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Search for elusive NY inmates goes back to woods

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Law enforcement officers walk along a road while searching for two prison escapees from Clinton Correctional Facility in Dannemora, on Tuesday, June 23, 2015, in Owls Head, N.Y. (AP Photo/Mike Groll) Law enforcement officers walk along a road while searching for two prison escapees from Clinton Correctional Facility in Dannemora, on Tuesday, June 23, 2015, in Owls Head, N.Y. (AP Photo/Mike Groll)

BELLMONT, N.Y. (AP) — Hundreds of searchers checked ATV trails and logging roads and went door-to-door in far northern New York trying to close in on two murderers who escaped from a maximum-security prison more than two weeks ago.

Spurred on by fresh evidence, law enforcement officers continued to methodically comb through heavy woods on Wednesday looking for inmates David Sweat and Richard Matt.

Authorities began committing heavy resources to the remote woods this week after leads from a hunting camp that was apparently broken into led to "good evidence, DNA data" regarding the inmates, said Gov. Andrew Cuomo. Roadblocks were in place Tuesday around the remote hamlets of Owls Head and Mountain View in an area of rugged terrain about 20 miles west of Clinton County Correctional Facility.

Investigators conducted grid searches in the thick, mosquito-infested forests and also checked railroad beds, said Franklin County Sheriff Kevin Mulverhill. He said people were going to seasonal properties looking for signs of intruders.

"If they're here, we're going to find them," Mulverhill said. "I really believe it's going to come down to old-fashioned police work and the public."

About 140 New York state corrections officers were bused approximately 8 miles north of the hamlets to the village of Malone on Wednesday morning. They went door-to-door checking residences in what state police said was part of the expanding search operations.

Cuomo said, "I believe we will get these guys." But the governor also cautioned that they've had a number of leads and the more than 1,000 officers involved in the search have to follow each as though it's the one that's going to bring authorities to the escapees.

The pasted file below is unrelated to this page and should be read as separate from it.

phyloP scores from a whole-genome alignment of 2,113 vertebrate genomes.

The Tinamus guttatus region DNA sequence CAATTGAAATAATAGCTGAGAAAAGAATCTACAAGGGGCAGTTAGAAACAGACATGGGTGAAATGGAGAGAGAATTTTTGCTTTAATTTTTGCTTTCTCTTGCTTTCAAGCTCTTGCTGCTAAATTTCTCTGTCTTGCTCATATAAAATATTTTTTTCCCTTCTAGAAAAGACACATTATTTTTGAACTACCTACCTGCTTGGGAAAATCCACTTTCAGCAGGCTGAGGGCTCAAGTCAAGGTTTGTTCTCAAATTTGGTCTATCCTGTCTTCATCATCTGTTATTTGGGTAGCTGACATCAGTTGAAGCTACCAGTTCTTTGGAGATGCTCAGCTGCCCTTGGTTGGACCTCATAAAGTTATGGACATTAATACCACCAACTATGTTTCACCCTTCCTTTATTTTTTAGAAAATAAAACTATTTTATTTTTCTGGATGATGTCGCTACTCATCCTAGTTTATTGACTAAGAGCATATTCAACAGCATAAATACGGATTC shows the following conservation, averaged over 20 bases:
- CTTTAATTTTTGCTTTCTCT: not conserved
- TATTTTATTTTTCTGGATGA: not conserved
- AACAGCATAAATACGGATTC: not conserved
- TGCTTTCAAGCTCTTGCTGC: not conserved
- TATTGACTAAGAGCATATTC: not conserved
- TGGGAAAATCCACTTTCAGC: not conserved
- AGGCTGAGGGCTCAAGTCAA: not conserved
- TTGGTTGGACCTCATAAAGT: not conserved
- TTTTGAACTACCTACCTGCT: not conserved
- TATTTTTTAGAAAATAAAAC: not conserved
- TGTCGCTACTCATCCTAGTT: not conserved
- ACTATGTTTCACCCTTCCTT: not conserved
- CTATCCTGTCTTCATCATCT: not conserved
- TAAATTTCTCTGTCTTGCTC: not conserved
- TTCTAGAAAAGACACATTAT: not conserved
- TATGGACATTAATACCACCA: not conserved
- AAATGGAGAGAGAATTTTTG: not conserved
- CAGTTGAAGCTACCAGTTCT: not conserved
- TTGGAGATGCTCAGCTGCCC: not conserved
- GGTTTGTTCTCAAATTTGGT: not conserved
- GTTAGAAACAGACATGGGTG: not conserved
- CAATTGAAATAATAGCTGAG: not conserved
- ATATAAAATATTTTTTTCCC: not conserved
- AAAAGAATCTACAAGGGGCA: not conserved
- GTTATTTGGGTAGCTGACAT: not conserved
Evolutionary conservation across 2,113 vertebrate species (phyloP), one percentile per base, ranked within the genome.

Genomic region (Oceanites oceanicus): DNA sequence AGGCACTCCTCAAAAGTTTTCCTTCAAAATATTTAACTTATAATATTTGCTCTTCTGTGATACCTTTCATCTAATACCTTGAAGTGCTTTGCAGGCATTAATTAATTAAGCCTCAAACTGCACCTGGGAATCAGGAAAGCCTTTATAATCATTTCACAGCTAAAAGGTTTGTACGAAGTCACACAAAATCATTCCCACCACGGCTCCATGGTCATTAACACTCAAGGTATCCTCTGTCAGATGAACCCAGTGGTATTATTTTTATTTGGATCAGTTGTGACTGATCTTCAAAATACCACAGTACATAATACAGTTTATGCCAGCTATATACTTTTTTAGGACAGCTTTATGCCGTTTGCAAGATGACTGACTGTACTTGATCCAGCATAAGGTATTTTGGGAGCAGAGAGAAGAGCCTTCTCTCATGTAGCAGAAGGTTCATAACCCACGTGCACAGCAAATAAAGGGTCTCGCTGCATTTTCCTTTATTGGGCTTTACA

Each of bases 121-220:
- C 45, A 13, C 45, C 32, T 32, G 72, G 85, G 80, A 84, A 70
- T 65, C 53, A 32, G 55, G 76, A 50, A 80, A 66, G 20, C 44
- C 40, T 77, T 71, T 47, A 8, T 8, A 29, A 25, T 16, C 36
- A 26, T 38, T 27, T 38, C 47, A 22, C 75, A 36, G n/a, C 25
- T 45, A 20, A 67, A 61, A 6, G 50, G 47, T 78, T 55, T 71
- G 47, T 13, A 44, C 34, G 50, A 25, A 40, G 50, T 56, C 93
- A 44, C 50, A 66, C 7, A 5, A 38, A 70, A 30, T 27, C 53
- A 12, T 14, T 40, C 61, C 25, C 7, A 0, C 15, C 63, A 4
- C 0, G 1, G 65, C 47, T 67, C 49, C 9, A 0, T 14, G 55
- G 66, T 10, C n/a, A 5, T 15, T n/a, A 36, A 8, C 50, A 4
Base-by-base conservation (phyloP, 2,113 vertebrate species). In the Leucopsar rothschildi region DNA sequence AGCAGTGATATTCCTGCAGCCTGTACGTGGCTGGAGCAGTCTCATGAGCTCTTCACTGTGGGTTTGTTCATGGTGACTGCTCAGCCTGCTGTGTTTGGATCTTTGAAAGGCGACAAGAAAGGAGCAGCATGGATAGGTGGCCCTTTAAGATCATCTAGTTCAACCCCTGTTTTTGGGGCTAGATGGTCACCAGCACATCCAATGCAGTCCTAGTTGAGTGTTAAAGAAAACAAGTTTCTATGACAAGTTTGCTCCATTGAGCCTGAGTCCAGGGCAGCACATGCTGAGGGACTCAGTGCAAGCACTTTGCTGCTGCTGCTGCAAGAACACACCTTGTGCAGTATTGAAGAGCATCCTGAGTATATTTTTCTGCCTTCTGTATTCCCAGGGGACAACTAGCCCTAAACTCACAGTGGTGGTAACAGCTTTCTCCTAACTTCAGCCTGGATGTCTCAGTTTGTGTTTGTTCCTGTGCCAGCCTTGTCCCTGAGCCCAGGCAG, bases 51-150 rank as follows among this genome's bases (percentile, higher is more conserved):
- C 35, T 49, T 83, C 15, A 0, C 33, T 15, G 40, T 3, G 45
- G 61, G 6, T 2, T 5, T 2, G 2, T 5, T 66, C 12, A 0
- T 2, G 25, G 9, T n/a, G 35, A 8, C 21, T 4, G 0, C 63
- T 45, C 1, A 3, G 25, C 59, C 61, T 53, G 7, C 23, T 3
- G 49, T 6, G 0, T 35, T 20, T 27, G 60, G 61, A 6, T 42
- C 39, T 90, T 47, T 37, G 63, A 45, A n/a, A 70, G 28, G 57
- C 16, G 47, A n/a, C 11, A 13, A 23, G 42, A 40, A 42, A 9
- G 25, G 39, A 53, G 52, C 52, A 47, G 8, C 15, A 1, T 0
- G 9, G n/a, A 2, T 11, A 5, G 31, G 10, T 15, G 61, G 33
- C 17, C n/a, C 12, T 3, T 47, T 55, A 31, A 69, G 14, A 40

Meanwhile, the husband of the woman accused of helping the inmates escape said in an interview aired Tuesday on NBC's "Today" show that he's "absolutely 100 percent" certain the pair would have killed him and his wife if his wife had been their getaway driver, as initially planned.

Lyle Mitchell said his wife, Joyce Mitchell, told him Sweat and Matt offered to give her pills to knock him out so she could pick them up after they escaped, but she refused because she said she still loved her husband.

"Do I still love her? Yes. Am I mad? Yes," Lyle Mitchell said in the interview aired Tuesday on NBC's "Today" show.

Joyce Mitchell remained in custody on charges she helped the two men escape by providing them hacksaw blades, chisels and other tools. She has pleaded not guilty.

Sweat and Matt escaped from the prison in Dannemora on June 6. Authorities say the pair cut through the steel wall at the back of their cell, crawled down a catwalk, broke through a brick wall, cut their way into and out of a steam pipe, and then sliced through the chain and lock on a manhole cover outside the prison.

Sweat, 35, was serving a life sentence without parole for killing a sheriff's deputy. Matt, 48, was doing 25 years to life for the 1997 kidnapping, torture and hacksaw dismemberment of his former boss.

Clinton County District Attorney Andrew Wylie told reporters that Joyce Mitchell told investigators she smuggled hacksaw blades, a screwdriver and other tools into the prison by placing them in frozen hamburger meat. He said she then placed it in a refrigerator in the tailor shop where she worked, and a corrections officer brought the meat to Sweat and Matt, who were housed in a section of the maximum-security prison where inmates are allowed to cook their own meals.

The DA said the guard didn't know the tools were inside the meat. The guard has been placed on paid leave.

Wylie told ABC News several corrections officers from different prisons in the area own the hunting cabin where the evidence was found. Investigators are looking into whether the escapees overheard guards talking about the cabin or whether they found it by chance.

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